In its debut season, "American Horror Story" was television's freakiest freak show -- an overstuffed, blood-spattered haunted-house nightmare that was almost as laughable as it was bold and shocking.
The FX series from producer Ryan Murphy ("Glee") sent some viewers fleeing in disgust. But many us were transfixed like rubber-neckers at a 12-car pileup. We couldn't take our eyes off it. And so we withstood every scary, kinky, twisty plot development just to see if there was a method to Murphy's madness.
And when it was over, we were surprised to learn that it all was a one-shot miniseries -- and that for Season 2, Murphy and his demented pals would hit the "restart" button.
The result is "American Horror Story: Asylum," a saga that deploys some of the same actors from the original but in totally different roles and settings. Now, instead of a haunted Victorian in modern-day Los Angeles, the terror takes place at an East Coast facility for the criminally insane, circa 1964. As forboding as Alcatraz and as bat-poop looney as McMurphy's infamous cuckoo's nest, Briarcliff Manor is run by a wickedly stern nun (Jessica Lange) named Sister Jude.
She might as well be nurse Ratched in a habit -- a repressed woman with a troubled past who maintains a collection of canes and whips in order to torture anyone who dares step out of line. She's surrounded by a cast of creepy characters ranging from a doctor (James Cromwell) who conducts cruel experiments
Wednesday's pilot episode begins in the present day as a newlywed couple (Maroon 5's Adam Levine plays the husband) explores the remains of an abandoned Briarcliff as part of a haunted honeymoon tour. Of course, this is a Ryan Murphy show, so they immediately shed their pants and attempt to get their erotic kicks among the rubble, only to have things go scarily awry.
From there, we flash back to the heyday of Briarcliff, which is about to welcome Kit Walker (Evan Peters), a young man accused of killing several women, including his wife. Also new to the scene is Lana Winters (Sarah Paulson), a snoopy reporter who immediately gets on Sister Jude's nerves. If that's not enough to keep track of, there are also early hints of, or references to, alien abductions, Nazis, exorcisms and some kind of eerie creatures that hang out in the woods beyond Briarcliff.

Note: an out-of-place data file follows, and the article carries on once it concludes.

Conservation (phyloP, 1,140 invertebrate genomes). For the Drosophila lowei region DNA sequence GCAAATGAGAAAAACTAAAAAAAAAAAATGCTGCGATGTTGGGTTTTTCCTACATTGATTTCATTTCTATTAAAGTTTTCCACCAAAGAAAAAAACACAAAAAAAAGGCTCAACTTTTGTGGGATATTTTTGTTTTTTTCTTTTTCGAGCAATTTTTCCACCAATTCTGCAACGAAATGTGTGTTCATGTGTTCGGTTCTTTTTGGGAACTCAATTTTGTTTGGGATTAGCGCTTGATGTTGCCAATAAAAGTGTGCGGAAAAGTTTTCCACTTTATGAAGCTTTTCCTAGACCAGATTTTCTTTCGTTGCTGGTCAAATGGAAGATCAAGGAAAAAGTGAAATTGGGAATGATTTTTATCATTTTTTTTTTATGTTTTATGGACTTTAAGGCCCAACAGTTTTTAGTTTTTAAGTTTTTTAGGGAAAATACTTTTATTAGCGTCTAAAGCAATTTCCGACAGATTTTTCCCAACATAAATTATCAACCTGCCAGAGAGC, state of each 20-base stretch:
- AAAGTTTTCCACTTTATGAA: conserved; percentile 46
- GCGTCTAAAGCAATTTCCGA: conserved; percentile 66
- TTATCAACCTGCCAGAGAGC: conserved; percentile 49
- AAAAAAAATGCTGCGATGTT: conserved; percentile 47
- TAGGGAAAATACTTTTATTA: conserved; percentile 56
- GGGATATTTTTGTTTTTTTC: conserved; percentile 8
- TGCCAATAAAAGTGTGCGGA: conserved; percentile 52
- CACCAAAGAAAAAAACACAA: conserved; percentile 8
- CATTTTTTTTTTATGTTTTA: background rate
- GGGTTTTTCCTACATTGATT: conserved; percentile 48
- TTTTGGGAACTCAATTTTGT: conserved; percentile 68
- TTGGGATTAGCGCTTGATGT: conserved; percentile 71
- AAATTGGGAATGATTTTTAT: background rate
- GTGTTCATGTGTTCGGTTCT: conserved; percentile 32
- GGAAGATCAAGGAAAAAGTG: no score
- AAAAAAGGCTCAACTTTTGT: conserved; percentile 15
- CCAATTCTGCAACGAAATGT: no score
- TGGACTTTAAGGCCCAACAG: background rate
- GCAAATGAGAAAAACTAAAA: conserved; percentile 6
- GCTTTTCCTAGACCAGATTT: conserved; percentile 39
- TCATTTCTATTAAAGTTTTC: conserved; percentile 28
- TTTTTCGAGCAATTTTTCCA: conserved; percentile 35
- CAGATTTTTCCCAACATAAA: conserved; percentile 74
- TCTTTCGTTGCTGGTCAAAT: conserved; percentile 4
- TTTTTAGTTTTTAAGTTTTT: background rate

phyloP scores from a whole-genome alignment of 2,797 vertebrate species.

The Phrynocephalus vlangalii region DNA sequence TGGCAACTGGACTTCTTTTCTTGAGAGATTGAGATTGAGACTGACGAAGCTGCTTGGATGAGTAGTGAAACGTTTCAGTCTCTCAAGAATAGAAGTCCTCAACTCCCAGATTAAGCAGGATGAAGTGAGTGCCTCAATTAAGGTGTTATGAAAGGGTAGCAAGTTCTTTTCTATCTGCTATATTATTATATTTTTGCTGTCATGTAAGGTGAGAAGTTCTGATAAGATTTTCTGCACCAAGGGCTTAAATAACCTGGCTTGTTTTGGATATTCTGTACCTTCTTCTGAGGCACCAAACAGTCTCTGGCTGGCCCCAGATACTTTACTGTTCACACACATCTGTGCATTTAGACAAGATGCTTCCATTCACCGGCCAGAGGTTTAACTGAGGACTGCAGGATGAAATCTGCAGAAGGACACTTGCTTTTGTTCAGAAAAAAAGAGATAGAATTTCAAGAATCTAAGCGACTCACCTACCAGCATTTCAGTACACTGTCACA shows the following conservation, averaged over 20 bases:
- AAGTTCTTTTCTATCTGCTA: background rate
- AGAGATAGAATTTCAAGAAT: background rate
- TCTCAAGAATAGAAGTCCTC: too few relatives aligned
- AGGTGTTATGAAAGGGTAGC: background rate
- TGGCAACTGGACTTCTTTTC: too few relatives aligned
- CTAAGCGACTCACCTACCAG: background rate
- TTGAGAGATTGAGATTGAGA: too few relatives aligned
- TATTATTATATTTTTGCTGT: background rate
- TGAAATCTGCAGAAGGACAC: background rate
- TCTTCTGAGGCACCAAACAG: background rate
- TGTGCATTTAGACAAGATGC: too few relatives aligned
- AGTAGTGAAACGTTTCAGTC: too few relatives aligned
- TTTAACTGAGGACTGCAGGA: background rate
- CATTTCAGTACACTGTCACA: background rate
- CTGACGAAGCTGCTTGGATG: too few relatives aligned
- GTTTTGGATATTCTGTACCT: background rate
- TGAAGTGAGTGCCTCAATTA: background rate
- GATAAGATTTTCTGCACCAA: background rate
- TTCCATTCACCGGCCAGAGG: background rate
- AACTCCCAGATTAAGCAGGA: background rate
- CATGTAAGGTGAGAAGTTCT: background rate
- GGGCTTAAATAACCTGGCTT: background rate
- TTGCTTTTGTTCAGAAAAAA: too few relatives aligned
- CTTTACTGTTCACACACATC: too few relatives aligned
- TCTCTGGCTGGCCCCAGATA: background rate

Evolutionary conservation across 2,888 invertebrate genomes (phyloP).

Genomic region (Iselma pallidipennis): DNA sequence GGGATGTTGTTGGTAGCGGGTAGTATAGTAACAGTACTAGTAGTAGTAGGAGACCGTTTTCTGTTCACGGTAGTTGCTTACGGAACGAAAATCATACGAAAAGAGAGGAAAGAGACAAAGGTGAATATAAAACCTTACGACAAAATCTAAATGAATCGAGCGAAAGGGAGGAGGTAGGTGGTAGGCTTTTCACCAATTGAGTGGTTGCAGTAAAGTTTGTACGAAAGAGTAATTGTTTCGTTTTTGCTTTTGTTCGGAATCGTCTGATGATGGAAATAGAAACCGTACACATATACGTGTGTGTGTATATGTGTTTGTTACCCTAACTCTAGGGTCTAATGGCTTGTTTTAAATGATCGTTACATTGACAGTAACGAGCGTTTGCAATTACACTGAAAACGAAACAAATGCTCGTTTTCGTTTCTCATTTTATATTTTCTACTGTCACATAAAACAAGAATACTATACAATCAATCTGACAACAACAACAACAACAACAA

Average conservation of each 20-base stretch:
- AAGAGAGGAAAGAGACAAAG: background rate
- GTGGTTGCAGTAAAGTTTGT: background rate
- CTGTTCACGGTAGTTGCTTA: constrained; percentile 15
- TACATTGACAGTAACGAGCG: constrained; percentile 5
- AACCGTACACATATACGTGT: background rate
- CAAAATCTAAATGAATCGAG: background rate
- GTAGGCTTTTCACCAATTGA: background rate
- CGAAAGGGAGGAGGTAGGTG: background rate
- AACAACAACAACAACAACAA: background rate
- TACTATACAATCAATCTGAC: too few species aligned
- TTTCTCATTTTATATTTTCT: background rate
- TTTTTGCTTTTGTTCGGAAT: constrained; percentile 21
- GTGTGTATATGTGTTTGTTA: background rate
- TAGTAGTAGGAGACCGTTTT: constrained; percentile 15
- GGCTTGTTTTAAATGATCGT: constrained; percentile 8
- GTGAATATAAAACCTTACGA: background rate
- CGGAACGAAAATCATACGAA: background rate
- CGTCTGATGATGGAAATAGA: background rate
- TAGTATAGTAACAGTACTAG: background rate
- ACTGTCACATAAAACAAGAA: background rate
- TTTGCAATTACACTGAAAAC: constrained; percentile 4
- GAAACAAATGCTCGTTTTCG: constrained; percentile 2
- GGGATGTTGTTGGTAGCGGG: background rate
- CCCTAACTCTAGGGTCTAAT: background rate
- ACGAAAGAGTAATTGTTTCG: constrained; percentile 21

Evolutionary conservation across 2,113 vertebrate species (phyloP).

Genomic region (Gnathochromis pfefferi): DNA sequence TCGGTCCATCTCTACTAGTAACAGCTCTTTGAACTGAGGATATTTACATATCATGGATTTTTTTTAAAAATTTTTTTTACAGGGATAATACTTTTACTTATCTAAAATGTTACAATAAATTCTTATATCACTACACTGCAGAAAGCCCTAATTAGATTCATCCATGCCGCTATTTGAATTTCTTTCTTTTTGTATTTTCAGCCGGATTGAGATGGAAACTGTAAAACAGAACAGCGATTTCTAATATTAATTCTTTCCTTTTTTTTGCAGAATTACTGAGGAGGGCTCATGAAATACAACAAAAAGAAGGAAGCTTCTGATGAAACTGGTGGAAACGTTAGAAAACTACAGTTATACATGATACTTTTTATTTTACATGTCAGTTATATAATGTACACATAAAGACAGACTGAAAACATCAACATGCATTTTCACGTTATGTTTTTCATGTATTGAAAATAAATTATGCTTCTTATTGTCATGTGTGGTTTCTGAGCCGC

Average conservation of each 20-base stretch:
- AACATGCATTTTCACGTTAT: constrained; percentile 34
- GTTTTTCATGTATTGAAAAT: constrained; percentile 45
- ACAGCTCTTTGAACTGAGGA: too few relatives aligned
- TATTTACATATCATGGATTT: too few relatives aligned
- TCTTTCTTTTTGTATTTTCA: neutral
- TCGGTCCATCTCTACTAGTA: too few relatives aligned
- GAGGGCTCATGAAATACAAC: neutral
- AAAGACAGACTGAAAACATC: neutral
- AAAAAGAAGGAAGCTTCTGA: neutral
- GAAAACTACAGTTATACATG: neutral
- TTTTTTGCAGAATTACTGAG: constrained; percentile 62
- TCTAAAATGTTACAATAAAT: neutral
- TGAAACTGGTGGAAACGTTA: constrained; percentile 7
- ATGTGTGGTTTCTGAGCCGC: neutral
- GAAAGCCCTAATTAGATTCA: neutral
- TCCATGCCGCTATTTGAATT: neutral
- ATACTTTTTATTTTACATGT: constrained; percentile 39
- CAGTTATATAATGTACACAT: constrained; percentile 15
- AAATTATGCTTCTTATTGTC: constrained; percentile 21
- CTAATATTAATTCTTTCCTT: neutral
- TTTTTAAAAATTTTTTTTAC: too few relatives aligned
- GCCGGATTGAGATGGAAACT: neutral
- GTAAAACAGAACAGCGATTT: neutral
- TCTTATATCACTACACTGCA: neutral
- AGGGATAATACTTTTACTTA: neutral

Just like its predecessor, "Asylum" is one hot mess of a show full of convoluted, helter-skelter plot twists, sexual fetishes, hammy performances and plenty of flagrant violence. Only now, it's spiced with the warmed-over horrors of Murphy's Catholic school-boy days. Lord, the man must has some issues.
But something is also missing: As crazy and unsettling as Season 1 may have been, it was grounded in the woes of a fractured family and a haunted house that, well, hit closer to home. I assume that most of us would relate more to domestic dysfunction than mental-ward madness. Likewise, there's something inherently more frightening about seeing Jessica Lange as a creepy, intrusive neighbor than a whacked-out nun -- unless you've done plenty of youthful penance in the shadow of a crucifix.
That said, we'll probably stick around for a while, just to see where Murphy and his crew are going with all this. But for now, "Asylum" really is just holding me, instead of totally gripping me.